While a witty subject line might get your email opened, and an engaging copy could facilitate conversion, a good email signature is what leaves a lasting impression. It also helps your email marketing by communicating your business offerings, establishing credibility, and wrapping up exchanges with professionalism.
Our inboxes get filled with emails every day. And as touched upon earlier, while the subject line might get you to open it, it’s often the signature that lets you know that the email’s legit. It’s essentially your digital business card, which means just like physical ones, yours should be:
Going off the above touch points, there are several other key techniques for designing and using a successful email signature.
Six Tips for Building a Successful Email Signature
- Look for the business benefits
- Keep mobile in mind
- Display essential & important information
- Consider image use & font size
- Make optimal use of space
- Focus on the right length
1. Look for the Business Benefits
Before you begin writing your email signature, it is important to look into what you’re trying to achieve. What do you want your email signature to do for your business?
Your email body might have the main CTA, but your signature presents you with one last opportunity for conversion, be it a social follow, or an RSVP to an event. As you can see in the example below, you can include social icons to encourage recipients to check out your social platforms. This could provide an additional boost to your social media strategy.
Additionally, if you have an upcoming event, you can promote it with a promotional banner as Toby Jones does. Along with having the relevant contact information, Toby Jones presents an informative and readable signature.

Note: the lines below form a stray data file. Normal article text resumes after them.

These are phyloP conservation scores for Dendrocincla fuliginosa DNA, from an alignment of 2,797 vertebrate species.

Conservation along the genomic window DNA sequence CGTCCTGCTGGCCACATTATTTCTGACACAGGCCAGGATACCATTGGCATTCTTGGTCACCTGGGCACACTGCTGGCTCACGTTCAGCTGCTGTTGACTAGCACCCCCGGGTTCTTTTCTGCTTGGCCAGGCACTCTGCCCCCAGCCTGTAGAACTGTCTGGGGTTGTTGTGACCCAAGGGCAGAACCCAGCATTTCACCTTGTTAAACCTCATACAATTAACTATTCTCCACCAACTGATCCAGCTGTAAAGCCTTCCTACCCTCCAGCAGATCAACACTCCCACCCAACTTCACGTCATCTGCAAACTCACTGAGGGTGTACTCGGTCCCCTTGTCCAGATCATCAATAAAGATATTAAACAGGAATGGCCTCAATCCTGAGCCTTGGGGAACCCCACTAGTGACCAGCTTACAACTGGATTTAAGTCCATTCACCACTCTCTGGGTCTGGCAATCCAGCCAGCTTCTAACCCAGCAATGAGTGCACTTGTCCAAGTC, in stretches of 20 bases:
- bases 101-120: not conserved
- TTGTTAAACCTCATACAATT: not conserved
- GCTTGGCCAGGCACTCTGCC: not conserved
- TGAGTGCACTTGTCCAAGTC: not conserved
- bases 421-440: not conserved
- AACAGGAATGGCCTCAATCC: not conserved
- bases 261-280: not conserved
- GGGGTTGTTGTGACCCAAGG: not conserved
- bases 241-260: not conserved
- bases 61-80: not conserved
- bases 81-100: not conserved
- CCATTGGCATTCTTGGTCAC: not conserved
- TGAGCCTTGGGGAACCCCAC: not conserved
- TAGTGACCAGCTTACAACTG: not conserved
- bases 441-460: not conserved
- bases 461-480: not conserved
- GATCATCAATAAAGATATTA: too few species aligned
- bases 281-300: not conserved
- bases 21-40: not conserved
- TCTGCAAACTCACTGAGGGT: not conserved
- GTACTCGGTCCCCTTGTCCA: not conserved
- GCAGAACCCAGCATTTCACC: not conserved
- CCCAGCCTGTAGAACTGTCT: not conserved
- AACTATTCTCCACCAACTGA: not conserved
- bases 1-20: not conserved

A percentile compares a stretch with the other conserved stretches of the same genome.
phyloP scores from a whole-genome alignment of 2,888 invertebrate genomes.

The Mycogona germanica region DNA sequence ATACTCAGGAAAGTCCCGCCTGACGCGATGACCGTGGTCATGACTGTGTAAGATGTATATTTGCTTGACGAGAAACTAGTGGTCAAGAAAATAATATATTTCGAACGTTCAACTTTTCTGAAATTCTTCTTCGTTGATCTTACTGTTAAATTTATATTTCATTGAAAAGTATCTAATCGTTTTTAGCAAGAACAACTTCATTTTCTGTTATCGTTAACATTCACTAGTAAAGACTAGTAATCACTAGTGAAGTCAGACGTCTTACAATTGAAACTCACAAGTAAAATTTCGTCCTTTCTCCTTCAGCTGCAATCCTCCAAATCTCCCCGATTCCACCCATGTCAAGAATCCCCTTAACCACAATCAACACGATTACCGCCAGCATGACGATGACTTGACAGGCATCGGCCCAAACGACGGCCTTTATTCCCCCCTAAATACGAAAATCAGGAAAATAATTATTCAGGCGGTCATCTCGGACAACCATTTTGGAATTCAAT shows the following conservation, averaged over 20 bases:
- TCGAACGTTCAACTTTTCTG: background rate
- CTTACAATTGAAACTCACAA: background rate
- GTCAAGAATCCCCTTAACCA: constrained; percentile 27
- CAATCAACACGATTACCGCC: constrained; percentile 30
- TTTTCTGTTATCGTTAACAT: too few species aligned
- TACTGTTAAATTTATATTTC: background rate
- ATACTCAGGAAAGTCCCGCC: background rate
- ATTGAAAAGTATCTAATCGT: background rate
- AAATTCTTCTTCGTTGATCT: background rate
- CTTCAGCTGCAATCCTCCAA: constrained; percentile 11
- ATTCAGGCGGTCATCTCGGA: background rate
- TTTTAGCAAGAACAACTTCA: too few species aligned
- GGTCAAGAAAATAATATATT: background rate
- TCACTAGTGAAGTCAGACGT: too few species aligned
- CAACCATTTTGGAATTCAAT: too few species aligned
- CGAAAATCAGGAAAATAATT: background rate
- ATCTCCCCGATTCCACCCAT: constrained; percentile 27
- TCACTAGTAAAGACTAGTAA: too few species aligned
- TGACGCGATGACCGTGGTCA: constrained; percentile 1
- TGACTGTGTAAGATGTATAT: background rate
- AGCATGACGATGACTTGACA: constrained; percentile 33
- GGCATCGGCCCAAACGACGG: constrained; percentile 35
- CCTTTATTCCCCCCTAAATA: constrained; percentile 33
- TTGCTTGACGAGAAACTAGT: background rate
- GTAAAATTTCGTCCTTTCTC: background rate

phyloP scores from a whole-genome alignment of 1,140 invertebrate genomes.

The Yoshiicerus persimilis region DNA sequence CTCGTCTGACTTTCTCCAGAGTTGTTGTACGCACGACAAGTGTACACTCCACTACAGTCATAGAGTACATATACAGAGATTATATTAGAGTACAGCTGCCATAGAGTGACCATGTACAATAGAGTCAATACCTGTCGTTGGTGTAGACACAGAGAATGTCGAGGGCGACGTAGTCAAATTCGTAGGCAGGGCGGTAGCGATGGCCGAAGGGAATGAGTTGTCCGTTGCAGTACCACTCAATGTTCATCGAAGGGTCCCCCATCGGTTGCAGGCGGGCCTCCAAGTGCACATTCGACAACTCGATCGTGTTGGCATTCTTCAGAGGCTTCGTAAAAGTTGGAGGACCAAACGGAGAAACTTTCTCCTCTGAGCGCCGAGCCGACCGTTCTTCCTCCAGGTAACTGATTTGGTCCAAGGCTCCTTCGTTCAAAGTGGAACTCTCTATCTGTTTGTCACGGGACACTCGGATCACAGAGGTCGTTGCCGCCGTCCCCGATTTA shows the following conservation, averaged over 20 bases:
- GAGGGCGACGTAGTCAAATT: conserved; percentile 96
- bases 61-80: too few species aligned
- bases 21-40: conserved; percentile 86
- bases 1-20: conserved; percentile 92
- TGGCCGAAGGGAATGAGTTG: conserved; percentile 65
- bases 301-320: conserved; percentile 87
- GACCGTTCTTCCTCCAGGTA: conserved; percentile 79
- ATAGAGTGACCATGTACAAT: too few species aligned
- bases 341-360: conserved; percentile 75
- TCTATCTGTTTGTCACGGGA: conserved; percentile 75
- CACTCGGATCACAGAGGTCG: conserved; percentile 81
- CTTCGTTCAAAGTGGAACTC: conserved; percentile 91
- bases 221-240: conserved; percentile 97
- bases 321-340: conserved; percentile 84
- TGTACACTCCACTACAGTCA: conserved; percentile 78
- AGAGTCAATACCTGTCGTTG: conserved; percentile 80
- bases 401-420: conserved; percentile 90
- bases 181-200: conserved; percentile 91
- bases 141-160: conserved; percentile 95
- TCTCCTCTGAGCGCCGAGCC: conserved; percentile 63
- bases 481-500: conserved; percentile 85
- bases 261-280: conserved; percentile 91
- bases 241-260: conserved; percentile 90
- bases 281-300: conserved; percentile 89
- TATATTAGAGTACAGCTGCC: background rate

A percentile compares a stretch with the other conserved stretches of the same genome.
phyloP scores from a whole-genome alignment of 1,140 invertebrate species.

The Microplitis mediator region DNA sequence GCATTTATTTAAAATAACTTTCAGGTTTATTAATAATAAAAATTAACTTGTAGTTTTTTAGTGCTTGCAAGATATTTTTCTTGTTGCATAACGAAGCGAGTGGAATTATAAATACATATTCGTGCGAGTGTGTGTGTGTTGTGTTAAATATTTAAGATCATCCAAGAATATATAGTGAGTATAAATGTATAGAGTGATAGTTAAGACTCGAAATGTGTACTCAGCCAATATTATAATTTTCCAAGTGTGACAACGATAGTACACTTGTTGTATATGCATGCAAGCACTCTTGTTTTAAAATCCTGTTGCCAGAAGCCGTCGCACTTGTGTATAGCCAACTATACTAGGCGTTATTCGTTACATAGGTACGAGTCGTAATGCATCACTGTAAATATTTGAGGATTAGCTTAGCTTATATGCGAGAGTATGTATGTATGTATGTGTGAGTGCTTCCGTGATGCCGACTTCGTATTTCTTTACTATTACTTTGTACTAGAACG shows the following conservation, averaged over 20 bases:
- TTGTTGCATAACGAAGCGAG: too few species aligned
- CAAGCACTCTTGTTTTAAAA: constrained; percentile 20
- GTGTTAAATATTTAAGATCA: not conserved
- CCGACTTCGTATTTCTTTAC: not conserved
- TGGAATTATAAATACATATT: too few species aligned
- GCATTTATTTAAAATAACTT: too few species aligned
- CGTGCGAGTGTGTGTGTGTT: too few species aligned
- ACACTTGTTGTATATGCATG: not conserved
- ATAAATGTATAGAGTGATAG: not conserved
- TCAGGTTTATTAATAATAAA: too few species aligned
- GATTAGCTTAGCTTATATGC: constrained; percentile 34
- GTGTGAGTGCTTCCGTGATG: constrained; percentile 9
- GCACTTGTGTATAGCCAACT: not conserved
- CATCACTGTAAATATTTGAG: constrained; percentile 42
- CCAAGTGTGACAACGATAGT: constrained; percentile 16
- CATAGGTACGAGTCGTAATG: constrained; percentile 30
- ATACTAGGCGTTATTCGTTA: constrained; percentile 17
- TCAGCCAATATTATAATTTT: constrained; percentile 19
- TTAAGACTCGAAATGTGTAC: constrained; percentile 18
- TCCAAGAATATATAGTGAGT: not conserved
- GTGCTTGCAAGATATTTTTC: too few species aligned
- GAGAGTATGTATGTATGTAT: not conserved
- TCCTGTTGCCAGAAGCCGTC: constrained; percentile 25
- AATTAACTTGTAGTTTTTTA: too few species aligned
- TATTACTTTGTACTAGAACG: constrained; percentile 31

Boost Brand Awareness
One of the branding strategies that you should apply is to include your brand in your email. If you’re using your email for business, make sure that the signature style is aligned with your branding. As seen in the example below, use the same color scheme as your brand logo whenever applicable.
Of course, you should keep in mind that one of the main goals of an email signature is to exude professionalism. This means you should avoid too many flashy elements as you can see in the example below.
In this example, different color and font types are used, which gives the signature a bit of an edge. Those elements help it stand out from the rest of the content that is placed in the email.
2. Keep Mobile in Mind
Email opens aren’t exclusive to desktop. Throughout the day, people are using their smartphones to open and respond to emails. This not only puts weight on mobile application security, it means that after you create your email signature, you should test it for mobile compatibility. Different email clients use different HTML rendering engines, which could result in varied ways of displaying email signatures.
A good practice is to use vertical layouts as wide ones could end up looking squashed, while images could be scaled up leading to them being blurry.
3. Display Essential & Important Information
A good practice is to ask yourself, “Would I give this information to a business associate I just met?” If your answer is yes, then include it in your signature. Here are some of the basics:
- Full name
- Contact details (mobile, office number and address)
- Website and social icons
Limiting the information you provide to only the essentials not only makes your signature uncluttered, it also makes it easier for your recipient to find the information they need.